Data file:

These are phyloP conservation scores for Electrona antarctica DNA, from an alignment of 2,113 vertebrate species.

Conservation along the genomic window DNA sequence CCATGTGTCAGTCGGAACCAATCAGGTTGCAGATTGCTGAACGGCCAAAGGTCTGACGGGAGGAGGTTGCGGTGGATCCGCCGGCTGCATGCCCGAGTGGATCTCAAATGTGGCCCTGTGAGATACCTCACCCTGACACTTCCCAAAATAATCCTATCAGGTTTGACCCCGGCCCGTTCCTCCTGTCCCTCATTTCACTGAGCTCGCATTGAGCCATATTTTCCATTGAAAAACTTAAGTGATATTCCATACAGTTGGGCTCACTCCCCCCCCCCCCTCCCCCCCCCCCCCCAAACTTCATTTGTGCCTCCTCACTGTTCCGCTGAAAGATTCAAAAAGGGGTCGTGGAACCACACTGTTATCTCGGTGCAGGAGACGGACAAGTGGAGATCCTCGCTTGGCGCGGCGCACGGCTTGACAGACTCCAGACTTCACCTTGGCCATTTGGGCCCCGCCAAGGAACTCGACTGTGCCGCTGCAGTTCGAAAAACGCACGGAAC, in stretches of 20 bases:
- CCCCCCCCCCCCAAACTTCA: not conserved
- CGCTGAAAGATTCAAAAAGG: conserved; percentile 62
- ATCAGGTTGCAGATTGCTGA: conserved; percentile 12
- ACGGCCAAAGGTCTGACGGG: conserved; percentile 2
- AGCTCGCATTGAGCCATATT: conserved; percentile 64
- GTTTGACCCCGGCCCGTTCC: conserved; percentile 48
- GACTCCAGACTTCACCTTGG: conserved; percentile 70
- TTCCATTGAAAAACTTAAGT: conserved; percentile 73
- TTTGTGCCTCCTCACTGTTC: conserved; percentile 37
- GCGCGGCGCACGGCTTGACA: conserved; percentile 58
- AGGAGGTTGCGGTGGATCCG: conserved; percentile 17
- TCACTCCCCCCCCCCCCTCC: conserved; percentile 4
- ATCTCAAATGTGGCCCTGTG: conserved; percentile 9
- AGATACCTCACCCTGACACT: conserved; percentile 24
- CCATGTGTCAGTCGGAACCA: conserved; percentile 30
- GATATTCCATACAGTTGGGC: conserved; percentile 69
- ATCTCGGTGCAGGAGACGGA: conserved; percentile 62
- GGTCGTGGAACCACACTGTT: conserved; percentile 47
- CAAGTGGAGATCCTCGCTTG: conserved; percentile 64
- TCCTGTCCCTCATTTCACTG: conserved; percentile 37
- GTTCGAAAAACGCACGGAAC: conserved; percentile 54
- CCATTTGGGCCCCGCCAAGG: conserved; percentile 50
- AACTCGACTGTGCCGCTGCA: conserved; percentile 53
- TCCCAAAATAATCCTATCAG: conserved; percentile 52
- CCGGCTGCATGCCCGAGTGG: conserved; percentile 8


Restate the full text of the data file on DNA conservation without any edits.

These are phyloP conservation scores for Electrona antarctica DNA, from an alignment of 2,113 vertebrate species.

Conservation along the genomic window DNA sequence CCATGTGTCAGTCGGAACCAATCAGGTTGCAGATTGCTGAACGGCCAAAGGTCTGACGGGAGGAGGTTGCGGTGGATCCGCCGGCTGCATGCCCGAGTGGATCTCAAATGTGGCCCTGTGAGATACCTCACCCTGACACTTCCCAAAATAATCCTATCAGGTTTGACCCCGGCCCGTTCCTCCTGTCCCTCATTTCACTGAGCTCGCATTGAGCCATATTTTCCATTGAAAAACTTAAGTGATATTCCATACAGTTGGGCTCACTCCCCCCCCCCCCTCCCCCCCCCCCCCCAAACTTCATTTGTGCCTCCTCACTGTTCCGCTGAAAGATTCAAAAAGGGGTCGTGGAACCACACTGTTATCTCGGTGCAGGAGACGGACAAGTGGAGATCCTCGCTTGGCGCGGCGCACGGCTTGACAGACTCCAGACTTCACCTTGGCCATTTGGGCCCCGCCAAGGAACTCGACTGTGCCGCTGCAGTTCGAAAAACGCACGGAAC, in stretches of 20 bases:
- CCCCCCCCCCCCAAACTTCA: not conserved
- CGCTGAAAGATTCAAAAAGG: conserved; percentile 62
- ATCAGGTTGCAGATTGCTGA: conserved; percentile 12
- ACGGCCAAAGGTCTGACGGG: conserved; percentile 2
- AGCTCGCATTGAGCCATATT: conserved; percentile 64
- GTTTGACCCCGGCCCGTTCC: conserved; percentile 48
- GACTCCAGACTTCACCTTGG: conserved; percentile 70
- TTCCATTGAAAAACTTAAGT: conserved; percentile 73
- TTTGTGCCTCCTCACTGTTC: conserved; percentile 37
- GCGCGGCGCACGGCTTGACA: conserved; percentile 58
- AGGAGGTTGCGGTGGATCCG: conserved; percentile 17
- TCACTCCCCCCCCCCCCTCC: conserved; percentile 4
- ATCTCAAATGTGGCCCTGTG: conserved; percentile 9
- AGATACCTCACCCTGACACT: conserved; percentile 24
- CCATGTGTCAGTCGGAACCA: conserved; percentile 30
- GATATTCCATACAGTTGGGC: conserved; percentile 69
- ATCTCGGTGCAGGAGACGGA: conserved; percentile 62
- GGTCGTGGAACCACACTGTT: conserved; percentile 47
- CAAGTGGAGATCCTCGCTTG: conserved; percentile 64
- TCCTGTCCCTCATTTCACTG: conserved; percentile 37
- GTTCGAAAAACGCACGGAAC: conserved; percentile 54
- CCATTTGGGCCCCGCCAAGG: conserved; percentile 50
- AACTCGACTGTGCCGCTGCA: conserved; percentile 53
- TCCCAAAATAATCCTATCAG: conserved; percentile 52
- CCGGCTGCATGCCCGAGTGG: conserved; percentile 8